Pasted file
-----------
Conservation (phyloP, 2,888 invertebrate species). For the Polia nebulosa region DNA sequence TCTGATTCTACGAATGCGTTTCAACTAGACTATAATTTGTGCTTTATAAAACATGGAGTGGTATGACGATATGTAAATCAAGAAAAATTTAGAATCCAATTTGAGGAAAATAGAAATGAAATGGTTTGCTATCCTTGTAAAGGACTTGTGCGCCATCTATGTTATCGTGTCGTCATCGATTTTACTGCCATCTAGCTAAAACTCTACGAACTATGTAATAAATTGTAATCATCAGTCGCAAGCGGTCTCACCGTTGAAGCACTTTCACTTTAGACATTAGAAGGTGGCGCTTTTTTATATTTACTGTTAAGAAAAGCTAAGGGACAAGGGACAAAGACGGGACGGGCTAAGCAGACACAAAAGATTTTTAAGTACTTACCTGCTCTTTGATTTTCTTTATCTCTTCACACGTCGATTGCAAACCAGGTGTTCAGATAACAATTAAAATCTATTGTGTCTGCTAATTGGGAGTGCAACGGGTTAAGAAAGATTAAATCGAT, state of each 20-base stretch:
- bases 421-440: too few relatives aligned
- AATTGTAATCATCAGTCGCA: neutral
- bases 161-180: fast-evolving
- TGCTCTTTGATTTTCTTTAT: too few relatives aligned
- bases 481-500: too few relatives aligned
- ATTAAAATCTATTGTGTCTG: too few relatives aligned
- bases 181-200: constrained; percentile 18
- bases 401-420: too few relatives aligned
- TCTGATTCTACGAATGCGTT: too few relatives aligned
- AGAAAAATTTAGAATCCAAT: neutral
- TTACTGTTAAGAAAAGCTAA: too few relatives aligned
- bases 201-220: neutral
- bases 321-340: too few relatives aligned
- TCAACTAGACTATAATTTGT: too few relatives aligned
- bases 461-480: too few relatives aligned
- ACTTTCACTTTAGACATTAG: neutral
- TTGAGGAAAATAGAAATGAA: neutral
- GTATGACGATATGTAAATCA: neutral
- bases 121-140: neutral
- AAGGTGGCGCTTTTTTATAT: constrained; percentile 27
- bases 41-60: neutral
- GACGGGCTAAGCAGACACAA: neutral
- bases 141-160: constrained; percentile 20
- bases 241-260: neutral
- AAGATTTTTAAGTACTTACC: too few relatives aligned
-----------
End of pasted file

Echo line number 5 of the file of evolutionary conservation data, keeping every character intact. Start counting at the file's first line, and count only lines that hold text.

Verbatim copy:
- TGCTCTTTGATTTTCTTTAT: too few relatives aligned